on narrow grounds that the secretary’s decision was not arbitrary or capricious. This ruling was vacated by a panel of the Second Circuit Court in August 1994, which required further consideration of adjustment on the merits. The states of Oklahoma and Wisconsin appealed to the U.S. Supreme Court, which in March 1996 reversed the Circuit Court decision, allowing the unadjusted census counts to remain the official 1990 census numbers (Wisconsin v. City of New York, 517 U.S. 1, 1996).
We described in Chapter 3 how the evidence of an increased net undercount in the 1990 census (which resulted despite a 33 percent increase in costs compared with 1980) fueled efforts by the Census Bureau to develop a more cost-effective design for the 2000 census. The original 2000 design called for a large 700,000-household survey and matching operation conducted on a schedule that would permit integrating DSE-based population estimates into the census counts in time to produce adjusted state totals for reapportionment of Congress by December 31, 2000. The Integrated Coverage Measurement (ICM) sample was designed to produce reliable estimates for individual states, so that each state’s coverage correction factor would be estimated from the sample for that state and not require the use of sample from other states.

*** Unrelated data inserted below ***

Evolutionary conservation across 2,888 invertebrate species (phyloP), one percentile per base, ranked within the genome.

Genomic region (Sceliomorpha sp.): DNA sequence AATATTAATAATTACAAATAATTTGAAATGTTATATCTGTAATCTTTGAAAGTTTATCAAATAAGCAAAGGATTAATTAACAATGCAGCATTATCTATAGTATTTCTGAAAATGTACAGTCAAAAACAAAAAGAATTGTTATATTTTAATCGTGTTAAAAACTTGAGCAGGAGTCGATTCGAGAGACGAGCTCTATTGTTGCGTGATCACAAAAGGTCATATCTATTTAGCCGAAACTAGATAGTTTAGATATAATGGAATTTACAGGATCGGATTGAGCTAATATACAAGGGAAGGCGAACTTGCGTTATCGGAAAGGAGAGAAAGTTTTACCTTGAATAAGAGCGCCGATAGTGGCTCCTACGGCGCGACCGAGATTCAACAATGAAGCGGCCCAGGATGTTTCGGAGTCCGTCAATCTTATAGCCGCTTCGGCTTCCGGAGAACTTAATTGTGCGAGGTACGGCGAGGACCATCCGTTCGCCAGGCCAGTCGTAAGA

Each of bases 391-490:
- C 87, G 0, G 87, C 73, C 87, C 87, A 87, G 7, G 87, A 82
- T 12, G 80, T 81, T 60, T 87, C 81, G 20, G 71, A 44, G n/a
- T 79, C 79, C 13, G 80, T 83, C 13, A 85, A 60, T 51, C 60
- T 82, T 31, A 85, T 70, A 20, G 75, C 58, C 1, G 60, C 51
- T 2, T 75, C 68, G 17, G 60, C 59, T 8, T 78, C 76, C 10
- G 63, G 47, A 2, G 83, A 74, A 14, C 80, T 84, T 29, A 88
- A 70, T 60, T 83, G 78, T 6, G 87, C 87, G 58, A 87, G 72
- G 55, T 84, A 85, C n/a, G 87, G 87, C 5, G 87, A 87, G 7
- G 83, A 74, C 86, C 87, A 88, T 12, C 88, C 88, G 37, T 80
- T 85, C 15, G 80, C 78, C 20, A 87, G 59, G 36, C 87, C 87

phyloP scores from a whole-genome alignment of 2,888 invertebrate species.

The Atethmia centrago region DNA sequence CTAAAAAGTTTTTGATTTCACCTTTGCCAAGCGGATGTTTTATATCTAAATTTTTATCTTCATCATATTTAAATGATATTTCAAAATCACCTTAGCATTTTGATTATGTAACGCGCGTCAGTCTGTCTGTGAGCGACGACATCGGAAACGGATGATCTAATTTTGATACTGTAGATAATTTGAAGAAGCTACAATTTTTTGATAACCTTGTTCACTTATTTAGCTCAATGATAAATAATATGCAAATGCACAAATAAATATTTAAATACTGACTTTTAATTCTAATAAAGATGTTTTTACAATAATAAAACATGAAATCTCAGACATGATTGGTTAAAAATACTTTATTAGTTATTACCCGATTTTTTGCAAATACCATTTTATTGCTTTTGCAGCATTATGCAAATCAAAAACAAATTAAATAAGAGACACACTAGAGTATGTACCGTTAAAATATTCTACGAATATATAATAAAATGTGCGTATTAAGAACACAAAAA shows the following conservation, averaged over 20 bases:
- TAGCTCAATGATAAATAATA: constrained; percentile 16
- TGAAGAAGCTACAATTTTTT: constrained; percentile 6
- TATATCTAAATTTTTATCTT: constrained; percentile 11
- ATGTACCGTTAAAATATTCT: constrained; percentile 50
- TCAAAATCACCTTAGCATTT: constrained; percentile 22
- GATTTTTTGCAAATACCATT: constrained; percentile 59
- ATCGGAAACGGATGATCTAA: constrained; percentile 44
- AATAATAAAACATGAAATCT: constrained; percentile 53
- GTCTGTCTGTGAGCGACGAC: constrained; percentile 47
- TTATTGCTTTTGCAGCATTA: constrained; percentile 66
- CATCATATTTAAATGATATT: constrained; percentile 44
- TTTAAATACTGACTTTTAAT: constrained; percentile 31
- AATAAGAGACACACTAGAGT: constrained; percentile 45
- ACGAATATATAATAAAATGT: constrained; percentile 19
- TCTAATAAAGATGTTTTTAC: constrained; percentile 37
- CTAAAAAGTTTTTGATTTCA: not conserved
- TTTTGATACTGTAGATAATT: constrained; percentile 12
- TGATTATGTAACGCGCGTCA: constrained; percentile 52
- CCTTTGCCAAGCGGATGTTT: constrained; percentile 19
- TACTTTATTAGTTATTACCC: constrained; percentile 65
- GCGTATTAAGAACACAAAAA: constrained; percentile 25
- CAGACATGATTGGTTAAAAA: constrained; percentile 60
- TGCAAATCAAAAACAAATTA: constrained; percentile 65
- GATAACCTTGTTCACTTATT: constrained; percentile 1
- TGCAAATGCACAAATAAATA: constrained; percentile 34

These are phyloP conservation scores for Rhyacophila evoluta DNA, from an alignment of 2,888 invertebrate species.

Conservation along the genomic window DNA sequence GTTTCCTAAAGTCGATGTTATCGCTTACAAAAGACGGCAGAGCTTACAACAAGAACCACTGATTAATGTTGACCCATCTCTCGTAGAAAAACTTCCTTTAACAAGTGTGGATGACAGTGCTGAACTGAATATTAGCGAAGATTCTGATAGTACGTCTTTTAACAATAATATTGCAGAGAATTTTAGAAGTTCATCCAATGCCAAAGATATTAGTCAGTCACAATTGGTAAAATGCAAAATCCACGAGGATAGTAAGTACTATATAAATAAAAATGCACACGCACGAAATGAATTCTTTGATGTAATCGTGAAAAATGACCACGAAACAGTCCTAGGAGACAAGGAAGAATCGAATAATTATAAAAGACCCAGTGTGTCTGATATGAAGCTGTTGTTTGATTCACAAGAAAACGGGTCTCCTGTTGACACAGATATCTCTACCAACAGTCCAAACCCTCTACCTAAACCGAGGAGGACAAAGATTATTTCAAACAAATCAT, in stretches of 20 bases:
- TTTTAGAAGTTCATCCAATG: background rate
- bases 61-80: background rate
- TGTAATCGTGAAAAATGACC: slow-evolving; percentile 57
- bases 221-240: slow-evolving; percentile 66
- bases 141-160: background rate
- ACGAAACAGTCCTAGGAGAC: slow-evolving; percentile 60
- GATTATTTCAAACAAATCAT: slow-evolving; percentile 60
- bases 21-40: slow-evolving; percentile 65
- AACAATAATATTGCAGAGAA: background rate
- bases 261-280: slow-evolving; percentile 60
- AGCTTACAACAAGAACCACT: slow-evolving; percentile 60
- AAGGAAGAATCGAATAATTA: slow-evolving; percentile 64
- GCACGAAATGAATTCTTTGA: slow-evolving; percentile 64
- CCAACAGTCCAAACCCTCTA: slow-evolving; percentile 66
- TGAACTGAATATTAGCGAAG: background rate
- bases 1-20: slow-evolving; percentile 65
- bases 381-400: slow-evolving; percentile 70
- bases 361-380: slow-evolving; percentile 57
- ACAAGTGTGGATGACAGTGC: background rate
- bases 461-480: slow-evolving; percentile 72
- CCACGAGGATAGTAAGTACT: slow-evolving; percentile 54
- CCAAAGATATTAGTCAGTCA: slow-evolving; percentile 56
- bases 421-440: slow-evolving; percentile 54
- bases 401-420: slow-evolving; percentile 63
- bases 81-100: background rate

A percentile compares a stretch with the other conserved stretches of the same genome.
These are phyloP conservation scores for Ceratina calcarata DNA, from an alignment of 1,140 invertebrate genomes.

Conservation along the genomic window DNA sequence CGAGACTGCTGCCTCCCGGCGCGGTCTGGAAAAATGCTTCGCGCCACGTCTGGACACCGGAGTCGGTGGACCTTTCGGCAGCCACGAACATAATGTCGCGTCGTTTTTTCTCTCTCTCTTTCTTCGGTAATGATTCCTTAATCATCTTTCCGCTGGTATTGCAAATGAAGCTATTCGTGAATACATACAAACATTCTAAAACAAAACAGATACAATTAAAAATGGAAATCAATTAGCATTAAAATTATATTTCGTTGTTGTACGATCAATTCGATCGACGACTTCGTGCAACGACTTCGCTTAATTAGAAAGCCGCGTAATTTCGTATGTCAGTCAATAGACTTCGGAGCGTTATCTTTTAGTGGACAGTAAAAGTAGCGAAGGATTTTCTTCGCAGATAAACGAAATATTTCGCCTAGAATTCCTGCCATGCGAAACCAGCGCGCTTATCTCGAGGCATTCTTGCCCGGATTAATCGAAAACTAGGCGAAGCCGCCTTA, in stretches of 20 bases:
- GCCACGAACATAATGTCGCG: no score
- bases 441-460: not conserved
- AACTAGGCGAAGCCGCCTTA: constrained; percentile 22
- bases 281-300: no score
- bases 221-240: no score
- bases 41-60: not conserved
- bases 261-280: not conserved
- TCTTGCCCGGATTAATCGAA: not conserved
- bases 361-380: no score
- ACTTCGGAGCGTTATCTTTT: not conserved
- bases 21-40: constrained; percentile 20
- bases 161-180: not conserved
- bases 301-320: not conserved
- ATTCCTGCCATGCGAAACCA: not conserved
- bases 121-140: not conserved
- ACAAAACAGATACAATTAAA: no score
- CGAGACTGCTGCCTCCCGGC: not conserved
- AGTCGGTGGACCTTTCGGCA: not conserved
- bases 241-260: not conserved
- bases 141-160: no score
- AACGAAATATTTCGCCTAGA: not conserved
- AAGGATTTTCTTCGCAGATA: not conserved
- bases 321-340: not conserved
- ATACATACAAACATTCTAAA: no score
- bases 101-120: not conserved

The U.S. Supreme Court precluded the use of sample-based estimation for the reapportionment counts, so the Census Bureau planned the 2000 Accuracy and Coverage Evaluation Program with a 300,000-household survey and completion of DSE-based estimates in time to produce adjusted small-area census counts for legislative redistricting by the mandated deadline of April 1, 2001. The smaller sample size for the A.C.E. was made possible because there was no longer a need to produce direct state estimates; instead, estimates could borrow strength across states. In a May 1999 letter report to the Census Bureau director, our panel supported this decision, although it urged the retention of a minimum sample size in each state that could be used to evaluate the assumption that state effects on coverage correction factors are less important than the effects of such characteristics as age, race, sex, and housing tenure (see